Even as Christ also the Church. Here he returns to the former example.

Ver. 30. Because we are members of His body, of His flesh and of His bones.

Ver. 31. For this cause shall a man leave his father and mother, and shall cleave to his wife, and the two shall become one flesh.

Behold again a third ground of obligation; for he shows that a man leaving them that begot him, and from whom he was born, is knit to his wife; and that then the one flesh is, father, and mother, and the child, from the substance of the two commingled. For indeed by the commingling of their seeds is the child produced, so that the three are one flesh. Thus then are we in relation to Christ; we become one flesh by participation, and we much more than the child. And why and how so? Because so it has been from the beginning.

Tell me not that such and such things are so. Do you see not that we have in our own flesh itself many defects? For one man, for instance, is lame, another has his feet distorted, another his hands withered, another some other member weak; and yet nevertheless he does not grieve at it, nor cut it off, but oftentimes prefers it even to the other. Naturally enough; for it is part of himself. As great love as each entertains towards himself, so great he would have us entertain towards a wife. Not because we partake of the same nature; no, this ground of duty towards a wife is far greater than that; it is that there are not two bodies but one; he the head, she the body. And how says he elsewhere and the Head of Christ is God? 1 Corinthians 11:3 This I too say, that as we are one body, so also are Christ and the Father One. And thus then is the Father also found to be our Head. He sets down two examples, that of the natural body and that of Christ’s body. And hence he further adds,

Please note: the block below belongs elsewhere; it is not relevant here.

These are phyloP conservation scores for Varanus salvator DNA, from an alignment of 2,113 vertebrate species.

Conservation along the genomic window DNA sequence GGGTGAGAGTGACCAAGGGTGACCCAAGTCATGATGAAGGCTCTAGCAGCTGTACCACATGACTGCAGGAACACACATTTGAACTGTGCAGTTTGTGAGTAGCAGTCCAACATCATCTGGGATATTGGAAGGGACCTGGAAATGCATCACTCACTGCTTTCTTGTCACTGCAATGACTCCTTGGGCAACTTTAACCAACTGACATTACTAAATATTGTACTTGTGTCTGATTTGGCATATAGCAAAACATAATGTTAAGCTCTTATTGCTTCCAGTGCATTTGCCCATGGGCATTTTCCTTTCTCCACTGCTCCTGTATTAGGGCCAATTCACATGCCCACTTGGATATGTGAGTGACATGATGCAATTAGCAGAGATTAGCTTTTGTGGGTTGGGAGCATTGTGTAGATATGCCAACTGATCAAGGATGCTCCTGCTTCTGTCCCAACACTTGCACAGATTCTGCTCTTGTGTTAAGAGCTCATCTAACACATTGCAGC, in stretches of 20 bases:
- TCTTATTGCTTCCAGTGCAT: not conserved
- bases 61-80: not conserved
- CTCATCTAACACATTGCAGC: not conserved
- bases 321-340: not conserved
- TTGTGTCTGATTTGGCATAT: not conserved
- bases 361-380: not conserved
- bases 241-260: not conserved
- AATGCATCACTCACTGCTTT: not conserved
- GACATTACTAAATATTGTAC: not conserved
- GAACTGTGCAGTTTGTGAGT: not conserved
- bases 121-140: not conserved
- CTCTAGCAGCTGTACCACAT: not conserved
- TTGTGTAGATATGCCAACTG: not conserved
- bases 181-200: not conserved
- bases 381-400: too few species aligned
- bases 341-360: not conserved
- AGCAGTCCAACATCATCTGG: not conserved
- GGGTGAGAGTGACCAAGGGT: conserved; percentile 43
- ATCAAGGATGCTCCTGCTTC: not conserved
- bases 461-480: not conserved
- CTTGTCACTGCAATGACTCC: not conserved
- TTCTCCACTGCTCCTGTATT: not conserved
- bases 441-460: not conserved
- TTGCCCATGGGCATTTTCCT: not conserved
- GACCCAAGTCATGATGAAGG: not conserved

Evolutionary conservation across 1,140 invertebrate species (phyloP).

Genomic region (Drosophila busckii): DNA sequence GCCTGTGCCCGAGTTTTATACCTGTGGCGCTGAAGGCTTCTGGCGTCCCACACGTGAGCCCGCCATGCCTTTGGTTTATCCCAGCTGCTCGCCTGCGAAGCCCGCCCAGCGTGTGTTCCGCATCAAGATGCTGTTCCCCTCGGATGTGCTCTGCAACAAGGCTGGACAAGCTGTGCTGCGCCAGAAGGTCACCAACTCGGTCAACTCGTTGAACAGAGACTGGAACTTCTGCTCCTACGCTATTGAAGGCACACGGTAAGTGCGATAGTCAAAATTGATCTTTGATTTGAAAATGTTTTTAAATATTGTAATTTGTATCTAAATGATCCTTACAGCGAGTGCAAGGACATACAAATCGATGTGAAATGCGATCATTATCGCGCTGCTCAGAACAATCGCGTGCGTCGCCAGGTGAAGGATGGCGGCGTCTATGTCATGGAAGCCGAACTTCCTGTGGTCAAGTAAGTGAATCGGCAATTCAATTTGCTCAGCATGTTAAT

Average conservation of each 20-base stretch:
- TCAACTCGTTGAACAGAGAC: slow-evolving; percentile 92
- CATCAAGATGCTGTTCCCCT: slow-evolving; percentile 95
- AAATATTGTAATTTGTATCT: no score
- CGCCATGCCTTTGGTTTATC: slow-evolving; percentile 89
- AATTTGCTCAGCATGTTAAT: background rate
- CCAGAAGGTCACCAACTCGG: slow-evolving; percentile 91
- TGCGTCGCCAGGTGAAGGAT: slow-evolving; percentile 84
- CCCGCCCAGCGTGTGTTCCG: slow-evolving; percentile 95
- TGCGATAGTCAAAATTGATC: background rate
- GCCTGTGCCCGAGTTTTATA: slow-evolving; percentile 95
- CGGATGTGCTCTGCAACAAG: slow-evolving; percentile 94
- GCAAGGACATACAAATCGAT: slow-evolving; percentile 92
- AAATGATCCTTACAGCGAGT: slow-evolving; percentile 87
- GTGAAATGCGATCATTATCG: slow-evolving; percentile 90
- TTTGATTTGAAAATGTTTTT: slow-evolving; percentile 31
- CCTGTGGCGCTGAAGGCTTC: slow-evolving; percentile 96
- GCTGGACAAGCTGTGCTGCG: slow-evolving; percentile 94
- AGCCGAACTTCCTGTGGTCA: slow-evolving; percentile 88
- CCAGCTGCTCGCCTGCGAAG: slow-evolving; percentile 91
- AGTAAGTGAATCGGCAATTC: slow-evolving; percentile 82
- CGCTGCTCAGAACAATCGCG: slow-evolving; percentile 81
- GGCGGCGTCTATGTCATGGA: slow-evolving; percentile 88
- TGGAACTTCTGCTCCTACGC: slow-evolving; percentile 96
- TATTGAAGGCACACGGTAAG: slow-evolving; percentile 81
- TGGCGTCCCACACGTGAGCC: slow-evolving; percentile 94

Ver. 32. This is great mystery: but I speak in regard of Christ and of the Church.

Why does he call it a great mystery? That it was something great and wonderful, the blessed Moses, or rather God, intimated. For the present, however, says he, I speak regarding Christ, that having left the Father, He came down, and came to the Bride, and became one Spirit. For he that is joined unto the Lord is one Spirit. 1 Corinthians 6:17 And well says he, it is a great mystery. And then as though he were saying, But still nevertheless the allegory does not destroy affection, he adds,

Ver. 33. Nevertheless do ye also severally love each one his own wife even as himself; and let the wife see that she fear her husband.

For indeed, in very deed, a mystery it is, yea, a great mystery, that a man should leave him that gave him being, him that begot him, and that brought him up, and her that travailed with him and had sorrow, those that have bestowed upon him so many and great benefits, those with whom he has been in familiar intercourse, and be joined to one who was never even seen by him and who has nothing in common with him, and should honor her before all others. A mystery it is indeed. And yet are parents not distressed when these events take place, but rather, when they do not take place; and are delighted when their wealth is spent and lavished upon it.— A great mystery indeed! And one that contains some hidden wisdom. Such Moses prophetically showed it to be from the very first; such now also Paul proclaims it, where he says, concerning Christ and the Church.

However not for the husband’s sake alone it is thus said, but for the wife’s sake also, that he cherish her as his own flesh, as Christ also the Church, and, that the wife fear her husband. He is no longer setting down the duties of love only, but what? That she fear her husband. The wife is a second authority; let not her then demand equality, for she is under the head; nor let him despise her as being in subjection, for she is the body; and if the head despise the body, it will itself also perish. But let him bring in love on his part as a counterpoise to obedience on her part. For example, let the hands and the feet, and all the rest of the members be given up for service to the head, but let the head provide for the body, seeing it contains every sense in itself. Nothing can be better than this union.